But the Portuguese presence had its positive aspects too. “Mindelo was very busy back then. This strongly influenced our culture. We were exposed to music from all over the world and musically the town was thriving. There were lots of Brazilians in Cape Verde. And we loved Brazilian music. It was the Brazilians who brought percussion to Cape Verde, as well as the cavaquinho [a small Portuguese guitar]. We absorbed their rhythms too, and played them in our own style.”
Throughout the 50s and 60s Amílcar Cabral and agitators for Portuguese-African independence garnered support around the world. They formed the PAIGC (Party for the Independence of Guinea and Cape Verde) in 1956. They campaigned peacefully at first, but Salazar responded brutally, shooting 50 dead and sentencing the rest to 15 years hard labour. And in 1963 the PAIGC began a protracted war that forced Salazar and the fascists out in Lisbon, just over ten years later. The new democratic Portuguese government granted independence to Cape Verde in 1975.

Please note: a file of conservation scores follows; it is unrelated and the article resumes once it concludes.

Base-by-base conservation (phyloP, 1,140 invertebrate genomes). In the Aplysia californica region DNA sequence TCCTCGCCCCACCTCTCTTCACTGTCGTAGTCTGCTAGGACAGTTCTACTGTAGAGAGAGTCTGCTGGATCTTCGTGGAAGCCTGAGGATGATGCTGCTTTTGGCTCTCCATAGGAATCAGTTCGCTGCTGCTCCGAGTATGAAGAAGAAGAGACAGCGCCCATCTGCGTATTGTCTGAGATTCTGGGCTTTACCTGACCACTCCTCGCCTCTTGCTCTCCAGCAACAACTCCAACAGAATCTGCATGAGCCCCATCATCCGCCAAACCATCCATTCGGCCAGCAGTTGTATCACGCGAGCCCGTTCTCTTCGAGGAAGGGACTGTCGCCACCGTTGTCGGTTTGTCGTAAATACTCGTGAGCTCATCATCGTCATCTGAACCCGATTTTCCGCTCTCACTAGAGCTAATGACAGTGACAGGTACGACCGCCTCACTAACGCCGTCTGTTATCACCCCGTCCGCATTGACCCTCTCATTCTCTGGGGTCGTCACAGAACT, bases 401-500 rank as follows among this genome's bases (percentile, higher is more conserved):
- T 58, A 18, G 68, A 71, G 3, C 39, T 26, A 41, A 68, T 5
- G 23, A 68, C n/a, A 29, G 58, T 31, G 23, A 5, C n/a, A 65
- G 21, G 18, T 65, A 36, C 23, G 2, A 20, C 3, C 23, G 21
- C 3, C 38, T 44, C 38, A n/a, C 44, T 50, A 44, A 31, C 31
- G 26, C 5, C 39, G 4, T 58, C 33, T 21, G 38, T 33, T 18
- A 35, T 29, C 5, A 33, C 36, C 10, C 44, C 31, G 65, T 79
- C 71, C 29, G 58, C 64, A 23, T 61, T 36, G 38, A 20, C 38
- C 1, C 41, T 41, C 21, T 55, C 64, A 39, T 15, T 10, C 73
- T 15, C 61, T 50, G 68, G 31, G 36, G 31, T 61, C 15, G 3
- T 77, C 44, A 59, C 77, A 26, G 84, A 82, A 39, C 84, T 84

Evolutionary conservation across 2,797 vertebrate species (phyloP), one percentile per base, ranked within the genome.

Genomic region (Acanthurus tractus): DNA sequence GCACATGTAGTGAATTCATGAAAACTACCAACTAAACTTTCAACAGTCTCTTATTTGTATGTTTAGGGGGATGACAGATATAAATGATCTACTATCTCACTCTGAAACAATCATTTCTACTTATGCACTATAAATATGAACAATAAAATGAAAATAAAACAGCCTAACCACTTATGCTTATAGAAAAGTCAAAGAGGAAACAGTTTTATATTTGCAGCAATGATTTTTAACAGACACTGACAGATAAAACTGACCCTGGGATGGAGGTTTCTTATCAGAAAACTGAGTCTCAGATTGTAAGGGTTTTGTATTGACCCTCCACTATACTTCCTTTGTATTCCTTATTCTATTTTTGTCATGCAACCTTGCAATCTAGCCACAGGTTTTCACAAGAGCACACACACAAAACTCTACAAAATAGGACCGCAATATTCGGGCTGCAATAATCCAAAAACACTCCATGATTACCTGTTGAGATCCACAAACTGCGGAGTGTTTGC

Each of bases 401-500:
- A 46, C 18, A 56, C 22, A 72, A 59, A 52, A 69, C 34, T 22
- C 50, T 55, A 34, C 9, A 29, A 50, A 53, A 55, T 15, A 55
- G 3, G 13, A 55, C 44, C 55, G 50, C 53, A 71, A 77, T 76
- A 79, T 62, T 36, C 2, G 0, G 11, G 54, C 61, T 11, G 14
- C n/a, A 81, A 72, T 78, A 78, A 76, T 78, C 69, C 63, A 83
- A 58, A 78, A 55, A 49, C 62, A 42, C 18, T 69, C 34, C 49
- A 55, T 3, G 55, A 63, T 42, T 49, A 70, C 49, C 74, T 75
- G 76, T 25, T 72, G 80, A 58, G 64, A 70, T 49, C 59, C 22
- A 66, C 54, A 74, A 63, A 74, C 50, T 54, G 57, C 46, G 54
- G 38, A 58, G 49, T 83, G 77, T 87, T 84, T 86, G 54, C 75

“Democracy was a big thing for Cape Verde. We finally had our freedom,” remembers Cesaria. But whilst she was happy for her country, her singing career had suffered. During the upheaval Mindelo’s harbour and bars had quietened. And they were even emptier after the departure of the Portuguese.